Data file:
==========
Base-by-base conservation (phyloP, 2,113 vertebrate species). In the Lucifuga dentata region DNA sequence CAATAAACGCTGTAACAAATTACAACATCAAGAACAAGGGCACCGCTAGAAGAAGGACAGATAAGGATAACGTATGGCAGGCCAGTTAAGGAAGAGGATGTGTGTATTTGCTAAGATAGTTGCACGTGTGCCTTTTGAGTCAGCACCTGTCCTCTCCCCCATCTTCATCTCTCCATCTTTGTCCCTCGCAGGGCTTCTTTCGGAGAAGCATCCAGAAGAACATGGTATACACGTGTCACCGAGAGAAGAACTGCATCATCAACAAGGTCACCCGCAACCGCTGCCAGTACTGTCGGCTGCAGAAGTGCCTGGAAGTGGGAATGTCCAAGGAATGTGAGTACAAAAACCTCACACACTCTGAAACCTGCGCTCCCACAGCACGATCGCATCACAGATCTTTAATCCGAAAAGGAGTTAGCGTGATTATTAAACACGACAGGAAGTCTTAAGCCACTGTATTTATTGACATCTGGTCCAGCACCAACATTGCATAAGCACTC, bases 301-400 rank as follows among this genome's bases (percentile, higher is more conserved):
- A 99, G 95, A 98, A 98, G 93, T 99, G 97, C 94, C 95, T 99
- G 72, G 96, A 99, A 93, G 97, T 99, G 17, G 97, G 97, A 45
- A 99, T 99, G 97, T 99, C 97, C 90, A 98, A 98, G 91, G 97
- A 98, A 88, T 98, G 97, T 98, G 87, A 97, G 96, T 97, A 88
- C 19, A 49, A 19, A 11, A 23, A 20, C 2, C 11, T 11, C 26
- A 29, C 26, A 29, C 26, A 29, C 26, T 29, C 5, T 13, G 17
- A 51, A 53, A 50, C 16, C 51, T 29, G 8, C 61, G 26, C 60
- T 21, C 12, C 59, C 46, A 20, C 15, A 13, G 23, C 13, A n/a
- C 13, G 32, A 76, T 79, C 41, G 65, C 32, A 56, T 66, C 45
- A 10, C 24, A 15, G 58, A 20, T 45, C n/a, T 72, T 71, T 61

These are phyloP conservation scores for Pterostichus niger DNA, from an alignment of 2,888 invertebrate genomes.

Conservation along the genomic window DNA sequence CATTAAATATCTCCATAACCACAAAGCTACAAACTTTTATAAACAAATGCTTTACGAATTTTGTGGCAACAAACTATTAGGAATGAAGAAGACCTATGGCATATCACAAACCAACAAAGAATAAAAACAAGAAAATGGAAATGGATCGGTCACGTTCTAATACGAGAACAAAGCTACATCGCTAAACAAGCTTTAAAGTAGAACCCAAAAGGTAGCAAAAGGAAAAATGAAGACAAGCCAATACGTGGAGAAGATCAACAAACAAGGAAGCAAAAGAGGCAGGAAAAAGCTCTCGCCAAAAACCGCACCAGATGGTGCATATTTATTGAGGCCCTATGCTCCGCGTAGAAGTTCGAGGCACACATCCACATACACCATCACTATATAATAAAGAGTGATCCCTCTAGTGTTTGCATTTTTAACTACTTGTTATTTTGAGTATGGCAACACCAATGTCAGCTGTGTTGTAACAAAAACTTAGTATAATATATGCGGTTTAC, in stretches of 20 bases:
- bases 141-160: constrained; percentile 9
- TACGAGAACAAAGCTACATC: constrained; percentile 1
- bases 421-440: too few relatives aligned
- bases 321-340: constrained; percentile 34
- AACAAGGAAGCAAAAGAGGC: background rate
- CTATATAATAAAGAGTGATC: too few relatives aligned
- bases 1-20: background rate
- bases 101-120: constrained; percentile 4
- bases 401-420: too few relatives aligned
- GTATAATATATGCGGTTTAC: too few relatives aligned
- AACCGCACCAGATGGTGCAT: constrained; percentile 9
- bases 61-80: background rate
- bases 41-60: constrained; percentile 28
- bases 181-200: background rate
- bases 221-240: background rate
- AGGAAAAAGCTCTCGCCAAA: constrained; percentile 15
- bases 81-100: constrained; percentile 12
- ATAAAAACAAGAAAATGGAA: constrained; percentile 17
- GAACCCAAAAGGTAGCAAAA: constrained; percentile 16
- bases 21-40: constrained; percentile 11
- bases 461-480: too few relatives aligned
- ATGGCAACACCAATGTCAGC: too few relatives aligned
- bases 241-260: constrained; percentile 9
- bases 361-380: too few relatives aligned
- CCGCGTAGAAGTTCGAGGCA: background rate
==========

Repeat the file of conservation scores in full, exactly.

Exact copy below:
Base-by-base conservation (phyloP, 2,113 vertebrate species). In the Lucifuga dentata region DNA sequence CAATAAACGCTGTAACAAATTACAACATCAAGAACAAGGGCACCGCTAGAAGAAGGACAGATAAGGATAACGTATGGCAGGCCAGTTAAGGAAGAGGATGTGTGTATTTGCTAAGATAGTTGCACGTGTGCCTTTTGAGTCAGCACCTGTCCTCTCCCCCATCTTCATCTCTCCATCTTTGTCCCTCGCAGGGCTTCTTTCGGAGAAGCATCCAGAAGAACATGGTATACACGTGTCACCGAGAGAAGAACTGCATCATCAACAAGGTCACCCGCAACCGCTGCCAGTACTGTCGGCTGCAGAAGTGCCTGGAAGTGGGAATGTCCAAGGAATGTGAGTACAAAAACCTCACACACTCTGAAACCTGCGCTCCCACAGCACGATCGCATCACAGATCTTTAATCCGAAAAGGAGTTAGCGTGATTATTAAACACGACAGGAAGTCTTAAGCCACTGTATTTATTGACATCTGGTCCAGCACCAACATTGCATAAGCACTC, bases 301-400 rank as follows among this genome's bases (percentile, higher is more conserved):
- A 99, G 95, A 98, A 98, G 93, T 99, G 97, C 94, C 95, T 99
- G 72, G 96, A 99, A 93, G 97, T 99, G 17, G 97, G 97, A 45
- A 99, T 99, G 97, T 99, C 97, C 90, A 98, A 98, G 91, G 97
- A 98, A 88, T 98, G 97, T 98, G 87, A 97, G 96, T 97, A 88
- C 19, A 49, A 19, A 11, A 23, A 20, C 2, C 11, T 11, C 26
- A 29, C 26, A 29, C 26, A 29, C 26, T 29, C 5, T 13, G 17
- A 51, A 53, A 50, C 16, C 51, T 29, G 8, C 61, G 26, C 60
- T 21, C 12, C 59, C 46, A 20, C 15, A 13, G 23, C 13, A n/a
- C 13, G 32, A 76, T 79, C 41, G 65, C 32, A 56, T 66, C 45
- A 10, C 24, A 15, G 58, A 20, T 45, C n/a, T 72, T 71, T 61

These are phyloP conservation scores for Pterostichus niger DNA, from an alignment of 2,888 invertebrate genomes.

Conservation along the genomic window DNA sequence CATTAAATATCTCCATAACCACAAAGCTACAAACTTTTATAAACAAATGCTTTACGAATTTTGTGGCAACAAACTATTAGGAATGAAGAAGACCTATGGCATATCACAAACCAACAAAGAATAAAAACAAGAAAATGGAAATGGATCGGTCACGTTCTAATACGAGAACAAAGCTACATCGCTAAACAAGCTTTAAAGTAGAACCCAAAAGGTAGCAAAAGGAAAAATGAAGACAAGCCAATACGTGGAGAAGATCAACAAACAAGGAAGCAAAAGAGGCAGGAAAAAGCTCTCGCCAAAAACCGCACCAGATGGTGCATATTTATTGAGGCCCTATGCTCCGCGTAGAAGTTCGAGGCACACATCCACATACACCATCACTATATAATAAAGAGTGATCCCTCTAGTGTTTGCATTTTTAACTACTTGTTATTTTGAGTATGGCAACACCAATGTCAGCTGTGTTGTAACAAAAACTTAGTATAATATATGCGGTTTAC, in stretches of 20 bases:
- bases 141-160: constrained; percentile 9
- TACGAGAACAAAGCTACATC: constrained; percentile 1
- bases 421-440: too few relatives aligned
- bases 321-340: constrained; percentile 34
- AACAAGGAAGCAAAAGAGGC: background rate
- CTATATAATAAAGAGTGATC: too few relatives aligned
- bases 1-20: background rate
- bases 101-120: constrained; percentile 4
- bases 401-420: too few relatives aligned
- GTATAATATATGCGGTTTAC: too few relatives aligned
- AACCGCACCAGATGGTGCAT: constrained; percentile 9
- bases 61-80: background rate
- bases 41-60: constrained; percentile 28
- bases 181-200: background rate
- bases 221-240: background rate
- AGGAAAAAGCTCTCGCCAAA: constrained; percentile 15
- bases 81-100: constrained; percentile 12
- ATAAAAACAAGAAAATGGAA: constrained; percentile 17
- GAACCCAAAAGGTAGCAAAA: constrained; percentile 16
- bases 21-40: constrained; percentile 11
- bases 461-480: too few relatives aligned
- ATGGCAACACCAATGTCAGC: too few relatives aligned
- bases 241-260: constrained; percentile 9
- bases 361-380: too few relatives aligned
- CCGCGTAGAAGTTCGAGGCA: background rate